Offering Emergency Dental Care in Salt Lake City
Need Emergency Dental Care?
Our team of on-call emergency dentists in Salt Lake City are here to help!
We Are Open in the Evenings and on Saturdays
First Aid for Dental Emergencies
Learn how to handle different types of dental emergencies with these tips from our Salt Lake City emergency dental team.
Lose or Knocked-Out Tooth
Find the knocked-out tooth. Try not to handle the tooth by the root. Handle the tooth by the top part (the crown). Clean the tooth by gently and quickly rinsing it in cold water. Do not scrub or use soap on the tooth. Attempt to replace the tooth in the socket. Don’t worry too much about the alignment. If able to replace the tooth, gently bite down on gauze or a clean cloth or rag. Call the dentist for immediate attention. If it is not possible to replace the tooth, place it in a container with milk. Do not wrap the tooth. Call the dentist for immediate attention. The tooth has the best chance for successful re-implantation if it is replaced within 30 minutes from being knocked out. Allow the dentist to reimplant and splint the tooth. Teeth that have been knocked out require frequent follow-up. Oftentimes the tooth will die and require root canal treatment. The emergency dentists at 911 Emergency Dental in Salt Lake City have advanced training in treating teeth that have been knocked loose and out by trauma. Time is of the essence in treating these dental emergencies. Please call for immediate attention: (801) 278-4223
Toothache or Abscess
1. Clean the area. This is best accomplished by gently flossing, brushing, and rinsing.
2. Rinse vigorously with warm salt water to dislodge any trapped food or debris.
3. Do not place an aspirin on your gums. It will not help and will cause a chemical burn.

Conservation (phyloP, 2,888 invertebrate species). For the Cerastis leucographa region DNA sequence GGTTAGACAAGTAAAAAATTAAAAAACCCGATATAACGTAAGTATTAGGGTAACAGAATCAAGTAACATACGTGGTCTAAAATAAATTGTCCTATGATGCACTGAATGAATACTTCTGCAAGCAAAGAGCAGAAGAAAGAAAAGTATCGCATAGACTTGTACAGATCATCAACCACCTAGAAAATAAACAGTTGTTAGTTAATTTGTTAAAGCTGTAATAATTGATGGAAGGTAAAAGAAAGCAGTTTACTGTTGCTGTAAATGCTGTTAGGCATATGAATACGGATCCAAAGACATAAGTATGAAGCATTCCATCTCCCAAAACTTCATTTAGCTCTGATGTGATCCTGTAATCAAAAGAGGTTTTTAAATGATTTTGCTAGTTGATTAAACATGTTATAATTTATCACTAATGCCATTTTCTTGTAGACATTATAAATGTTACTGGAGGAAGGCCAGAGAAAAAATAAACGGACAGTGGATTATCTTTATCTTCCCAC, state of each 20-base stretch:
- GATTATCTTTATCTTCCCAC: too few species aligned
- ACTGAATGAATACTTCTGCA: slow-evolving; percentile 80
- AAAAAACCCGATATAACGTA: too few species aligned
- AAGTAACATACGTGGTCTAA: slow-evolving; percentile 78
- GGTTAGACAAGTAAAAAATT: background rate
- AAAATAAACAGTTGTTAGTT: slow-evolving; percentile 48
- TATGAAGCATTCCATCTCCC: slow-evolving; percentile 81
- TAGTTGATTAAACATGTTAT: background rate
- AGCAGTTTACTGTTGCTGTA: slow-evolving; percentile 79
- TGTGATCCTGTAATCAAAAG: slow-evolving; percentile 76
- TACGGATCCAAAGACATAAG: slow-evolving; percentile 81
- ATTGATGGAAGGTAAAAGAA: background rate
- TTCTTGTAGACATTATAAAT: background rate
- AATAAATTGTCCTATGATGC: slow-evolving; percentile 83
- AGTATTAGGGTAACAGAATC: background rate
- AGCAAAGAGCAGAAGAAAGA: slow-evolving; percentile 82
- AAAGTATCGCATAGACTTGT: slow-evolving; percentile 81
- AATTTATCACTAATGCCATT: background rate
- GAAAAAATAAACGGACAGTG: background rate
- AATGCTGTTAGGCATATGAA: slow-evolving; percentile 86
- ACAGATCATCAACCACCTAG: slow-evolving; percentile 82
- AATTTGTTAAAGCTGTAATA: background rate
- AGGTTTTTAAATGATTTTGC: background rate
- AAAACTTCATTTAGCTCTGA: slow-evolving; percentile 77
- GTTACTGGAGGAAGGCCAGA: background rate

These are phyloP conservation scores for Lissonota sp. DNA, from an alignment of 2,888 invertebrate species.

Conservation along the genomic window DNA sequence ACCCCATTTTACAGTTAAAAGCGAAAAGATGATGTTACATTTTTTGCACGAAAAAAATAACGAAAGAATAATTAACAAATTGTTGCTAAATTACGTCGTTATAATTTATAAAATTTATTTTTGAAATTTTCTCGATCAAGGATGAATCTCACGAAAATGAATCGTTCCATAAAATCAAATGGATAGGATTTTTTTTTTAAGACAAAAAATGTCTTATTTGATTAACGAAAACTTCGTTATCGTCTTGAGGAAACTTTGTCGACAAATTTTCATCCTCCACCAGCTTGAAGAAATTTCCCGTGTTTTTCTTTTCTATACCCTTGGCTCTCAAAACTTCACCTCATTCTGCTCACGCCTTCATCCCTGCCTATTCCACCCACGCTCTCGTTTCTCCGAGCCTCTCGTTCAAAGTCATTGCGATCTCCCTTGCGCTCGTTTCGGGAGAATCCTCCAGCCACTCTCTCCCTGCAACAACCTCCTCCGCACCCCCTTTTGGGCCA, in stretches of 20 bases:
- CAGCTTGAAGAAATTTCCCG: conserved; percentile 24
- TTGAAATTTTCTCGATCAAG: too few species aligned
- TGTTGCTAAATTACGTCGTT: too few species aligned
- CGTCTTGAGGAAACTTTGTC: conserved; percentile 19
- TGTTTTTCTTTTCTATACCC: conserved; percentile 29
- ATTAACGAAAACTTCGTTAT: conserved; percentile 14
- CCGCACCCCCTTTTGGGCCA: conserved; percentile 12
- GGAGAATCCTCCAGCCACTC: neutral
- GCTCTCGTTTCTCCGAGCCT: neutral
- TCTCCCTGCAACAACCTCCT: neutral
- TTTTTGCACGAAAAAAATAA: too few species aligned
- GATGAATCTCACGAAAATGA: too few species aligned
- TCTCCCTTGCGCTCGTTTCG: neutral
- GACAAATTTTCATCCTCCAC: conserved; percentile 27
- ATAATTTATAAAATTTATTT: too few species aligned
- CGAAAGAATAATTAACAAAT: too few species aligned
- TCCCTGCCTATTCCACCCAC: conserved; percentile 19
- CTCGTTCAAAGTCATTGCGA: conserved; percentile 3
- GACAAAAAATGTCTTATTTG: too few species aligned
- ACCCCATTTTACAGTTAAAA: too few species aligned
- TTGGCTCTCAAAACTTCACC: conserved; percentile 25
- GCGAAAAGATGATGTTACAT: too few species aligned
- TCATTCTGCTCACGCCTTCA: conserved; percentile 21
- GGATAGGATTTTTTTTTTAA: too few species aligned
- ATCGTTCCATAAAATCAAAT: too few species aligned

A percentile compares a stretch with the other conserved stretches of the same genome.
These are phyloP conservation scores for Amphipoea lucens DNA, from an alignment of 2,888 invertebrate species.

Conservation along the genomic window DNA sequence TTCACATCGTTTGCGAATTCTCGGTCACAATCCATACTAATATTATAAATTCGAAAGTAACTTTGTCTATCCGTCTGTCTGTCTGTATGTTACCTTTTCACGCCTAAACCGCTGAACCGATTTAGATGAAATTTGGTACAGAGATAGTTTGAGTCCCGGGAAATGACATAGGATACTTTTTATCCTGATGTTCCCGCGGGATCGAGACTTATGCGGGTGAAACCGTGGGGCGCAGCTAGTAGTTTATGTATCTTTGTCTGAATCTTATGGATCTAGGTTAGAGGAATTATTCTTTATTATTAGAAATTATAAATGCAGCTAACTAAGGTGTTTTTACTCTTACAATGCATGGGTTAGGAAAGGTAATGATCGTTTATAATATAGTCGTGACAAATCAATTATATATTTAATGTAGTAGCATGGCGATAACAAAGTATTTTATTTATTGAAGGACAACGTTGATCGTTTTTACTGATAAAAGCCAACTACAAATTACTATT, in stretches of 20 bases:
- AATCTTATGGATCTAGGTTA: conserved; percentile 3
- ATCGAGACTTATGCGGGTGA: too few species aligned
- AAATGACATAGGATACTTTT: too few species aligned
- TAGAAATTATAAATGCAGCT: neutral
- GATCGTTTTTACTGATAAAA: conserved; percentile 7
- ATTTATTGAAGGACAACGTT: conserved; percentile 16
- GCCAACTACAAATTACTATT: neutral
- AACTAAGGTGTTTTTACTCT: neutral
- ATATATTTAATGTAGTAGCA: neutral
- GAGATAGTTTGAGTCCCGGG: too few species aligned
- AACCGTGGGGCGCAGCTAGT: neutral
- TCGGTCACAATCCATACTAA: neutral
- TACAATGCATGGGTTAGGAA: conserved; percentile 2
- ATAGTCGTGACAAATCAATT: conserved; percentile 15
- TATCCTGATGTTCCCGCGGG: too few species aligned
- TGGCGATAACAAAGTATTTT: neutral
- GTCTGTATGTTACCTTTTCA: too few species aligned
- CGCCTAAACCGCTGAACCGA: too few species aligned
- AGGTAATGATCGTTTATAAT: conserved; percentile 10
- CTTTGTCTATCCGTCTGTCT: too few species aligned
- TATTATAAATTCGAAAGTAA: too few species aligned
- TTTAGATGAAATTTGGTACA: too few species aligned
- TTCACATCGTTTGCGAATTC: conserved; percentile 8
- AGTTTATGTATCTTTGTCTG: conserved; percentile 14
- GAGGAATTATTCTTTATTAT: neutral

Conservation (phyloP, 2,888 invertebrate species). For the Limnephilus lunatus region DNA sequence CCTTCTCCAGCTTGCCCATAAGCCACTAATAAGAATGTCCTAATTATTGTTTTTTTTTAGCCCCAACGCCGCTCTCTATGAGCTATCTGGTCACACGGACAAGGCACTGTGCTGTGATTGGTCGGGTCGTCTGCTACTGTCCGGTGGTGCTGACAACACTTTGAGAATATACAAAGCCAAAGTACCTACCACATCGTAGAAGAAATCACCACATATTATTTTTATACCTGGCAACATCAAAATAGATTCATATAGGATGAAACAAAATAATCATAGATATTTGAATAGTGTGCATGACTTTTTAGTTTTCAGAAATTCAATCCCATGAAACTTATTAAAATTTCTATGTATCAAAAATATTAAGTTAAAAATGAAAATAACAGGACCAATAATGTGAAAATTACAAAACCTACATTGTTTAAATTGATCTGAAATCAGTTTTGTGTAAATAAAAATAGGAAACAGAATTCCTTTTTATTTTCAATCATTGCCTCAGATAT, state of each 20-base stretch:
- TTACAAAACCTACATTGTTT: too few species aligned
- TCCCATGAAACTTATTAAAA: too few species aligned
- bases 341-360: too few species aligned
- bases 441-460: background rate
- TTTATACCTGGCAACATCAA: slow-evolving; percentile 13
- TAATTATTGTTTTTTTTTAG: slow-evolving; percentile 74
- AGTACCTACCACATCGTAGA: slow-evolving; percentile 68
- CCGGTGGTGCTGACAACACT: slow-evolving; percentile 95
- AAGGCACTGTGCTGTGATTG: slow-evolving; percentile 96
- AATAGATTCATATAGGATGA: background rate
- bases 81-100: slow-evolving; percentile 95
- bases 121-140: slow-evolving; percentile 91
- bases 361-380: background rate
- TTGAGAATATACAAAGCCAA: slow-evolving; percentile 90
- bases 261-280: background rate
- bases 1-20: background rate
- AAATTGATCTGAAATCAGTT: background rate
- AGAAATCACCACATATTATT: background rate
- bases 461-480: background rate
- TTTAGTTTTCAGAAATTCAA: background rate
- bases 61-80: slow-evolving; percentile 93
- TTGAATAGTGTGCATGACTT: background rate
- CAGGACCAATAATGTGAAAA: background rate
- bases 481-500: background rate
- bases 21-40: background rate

4. Applying a cold compress may help to relieve pain and control swelling.
5. Consider taking a pain reliever. Tooth pain is generally caused by inflammation. An anti-inflammatory pain reliever may be helpful.
6. Call our emergency dentist at (801) 278-4223. Toothaches are a sign that something is wrong.
Even if the pain goes away, more than likely a condition exists that will get worse and eventually cause pain again.
We’d be glad to help.
Filling Fallen Out
There are a few helpful ways to take care of the sensitive “hole” that is left after a filling has fallen out until you can see your dentist. One way is orthodontic wax. It is soft and moldable and will help protect the sensitive area until you can have it treated properly. It is found in most drug stores. You might also consider a temporary dental filling found in many drug stores. The wax solution is usually a little less messy.
Or you could call our dental office at (801) 278-4223; we will be able to see you the same day.
Chipped or Broken Tooth
1. If you have persistent pain following chipping or breaking your tooth, you need to call our emergency dentist immediately at (801) 278-4223 as this indicates a possible injury to the tooth nerve.
2. If you do not experience pain or sensitivity in the affected area, generally you will just need to call to schedule a non-emergency appointment in order to have the chipped or broken portion replaced.
3. If you really will be unable to see a dentist for some time, you might also gently smooth the rough area using an emery board to lessen the roughness. Don’t wait too long though, as a tooth that has chipped may be a sign of a more serious problem, even if does not cause pain.
Food or Debris Stuck
When you feel something stuck between your teeth, try one or more of these tips to help remove it.
1. Floss normally.
2. If flossing normally doesn’t work, tie a knot in your floss and carefully place the floss between your teeth and pull the knot through gently.
3. If the first two do not work, a little trick is to place a toothpick in between the two teeth where the item is lodged. Push it in slightly so it stays in place and keep it there for a minute or two. This allows your teeth to move slightly. Push on the toothpick once more so the teeth will move a bit further and wait a couple of minutes again. Then remove the toothpick and try flossing again.
If you still can’t get it out, let us give it a try. We’ve got a few tricks up our sleeves.